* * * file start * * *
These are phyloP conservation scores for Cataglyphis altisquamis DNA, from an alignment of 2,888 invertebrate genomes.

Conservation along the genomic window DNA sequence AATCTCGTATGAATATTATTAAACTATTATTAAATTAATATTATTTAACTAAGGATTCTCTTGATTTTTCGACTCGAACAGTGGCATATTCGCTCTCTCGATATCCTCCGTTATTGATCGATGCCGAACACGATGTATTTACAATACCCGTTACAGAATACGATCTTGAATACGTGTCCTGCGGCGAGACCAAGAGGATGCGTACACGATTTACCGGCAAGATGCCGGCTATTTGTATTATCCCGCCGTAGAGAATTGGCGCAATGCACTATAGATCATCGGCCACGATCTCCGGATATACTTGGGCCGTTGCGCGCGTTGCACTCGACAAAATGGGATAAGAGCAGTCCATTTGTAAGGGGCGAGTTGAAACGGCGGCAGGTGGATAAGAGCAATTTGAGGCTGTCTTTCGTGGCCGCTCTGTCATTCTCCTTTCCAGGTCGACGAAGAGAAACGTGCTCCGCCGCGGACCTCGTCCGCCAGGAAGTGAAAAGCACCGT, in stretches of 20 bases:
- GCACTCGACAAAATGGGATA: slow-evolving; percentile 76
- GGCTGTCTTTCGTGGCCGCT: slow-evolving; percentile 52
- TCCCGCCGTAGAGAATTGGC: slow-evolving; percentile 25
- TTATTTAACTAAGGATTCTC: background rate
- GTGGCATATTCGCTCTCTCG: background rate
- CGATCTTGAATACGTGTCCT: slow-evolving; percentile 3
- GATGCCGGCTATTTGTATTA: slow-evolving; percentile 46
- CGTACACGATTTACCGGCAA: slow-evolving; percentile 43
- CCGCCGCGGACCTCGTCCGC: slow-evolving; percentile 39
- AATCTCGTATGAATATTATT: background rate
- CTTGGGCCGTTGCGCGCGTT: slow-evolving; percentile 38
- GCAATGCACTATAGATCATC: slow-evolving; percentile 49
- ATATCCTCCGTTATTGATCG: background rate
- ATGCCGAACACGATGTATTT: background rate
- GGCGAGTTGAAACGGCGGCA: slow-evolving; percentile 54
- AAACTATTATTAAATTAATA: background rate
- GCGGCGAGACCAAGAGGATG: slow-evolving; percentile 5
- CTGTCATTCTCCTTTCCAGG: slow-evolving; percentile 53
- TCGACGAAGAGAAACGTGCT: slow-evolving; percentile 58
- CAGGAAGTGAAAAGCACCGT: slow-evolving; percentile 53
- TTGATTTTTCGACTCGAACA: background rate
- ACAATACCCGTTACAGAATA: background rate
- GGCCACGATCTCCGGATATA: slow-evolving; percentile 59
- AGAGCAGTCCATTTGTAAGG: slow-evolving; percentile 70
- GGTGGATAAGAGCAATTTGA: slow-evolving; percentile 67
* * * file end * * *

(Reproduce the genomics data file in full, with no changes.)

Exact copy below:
These are phyloP conservation scores for Cataglyphis altisquamis DNA, from an alignment of 2,888 invertebrate genomes.

Conservation along the genomic window DNA sequence AATCTCGTATGAATATTATTAAACTATTATTAAATTAATATTATTTAACTAAGGATTCTCTTGATTTTTCGACTCGAACAGTGGCATATTCGCTCTCTCGATATCCTCCGTTATTGATCGATGCCGAACACGATGTATTTACAATACCCGTTACAGAATACGATCTTGAATACGTGTCCTGCGGCGAGACCAAGAGGATGCGTACACGATTTACCGGCAAGATGCCGGCTATTTGTATTATCCCGCCGTAGAGAATTGGCGCAATGCACTATAGATCATCGGCCACGATCTCCGGATATACTTGGGCCGTTGCGCGCGTTGCACTCGACAAAATGGGATAAGAGCAGTCCATTTGTAAGGGGCGAGTTGAAACGGCGGCAGGTGGATAAGAGCAATTTGAGGCTGTCTTTCGTGGCCGCTCTGTCATTCTCCTTTCCAGGTCGACGAAGAGAAACGTGCTCCGCCGCGGACCTCGTCCGCCAGGAAGTGAAAAGCACCGT, in stretches of 20 bases:
- GCACTCGACAAAATGGGATA: slow-evolving; percentile 76
- GGCTGTCTTTCGTGGCCGCT: slow-evolving; percentile 52
- TCCCGCCGTAGAGAATTGGC: slow-evolving; percentile 25
- TTATTTAACTAAGGATTCTC: background rate
- GTGGCATATTCGCTCTCTCG: background rate
- CGATCTTGAATACGTGTCCT: slow-evolving; percentile 3
- GATGCCGGCTATTTGTATTA: slow-evolving; percentile 46
- CGTACACGATTTACCGGCAA: slow-evolving; percentile 43
- CCGCCGCGGACCTCGTCCGC: slow-evolving; percentile 39
- AATCTCGTATGAATATTATT: background rate
- CTTGGGCCGTTGCGCGCGTT: slow-evolving; percentile 38
- GCAATGCACTATAGATCATC: slow-evolving; percentile 49
- ATATCCTCCGTTATTGATCG: background rate
- ATGCCGAACACGATGTATTT: background rate
- GGCGAGTTGAAACGGCGGCA: slow-evolving; percentile 54
- AAACTATTATTAAATTAATA: background rate
- GCGGCGAGACCAAGAGGATG: slow-evolving; percentile 5
- CTGTCATTCTCCTTTCCAGG: slow-evolving; percentile 53
- TCGACGAAGAGAAACGTGCT: slow-evolving; percentile 58
- CAGGAAGTGAAAAGCACCGT: slow-evolving; percentile 53
- TTGATTTTTCGACTCGAACA: background rate
- ACAATACCCGTTACAGAATA: background rate
- GGCCACGATCTCCGGATATA: slow-evolving; percentile 59
- AGAGCAGTCCATTTGTAAGG: slow-evolving; percentile 70
- GGTGGATAAGAGCAATTTGA: slow-evolving; percentile 67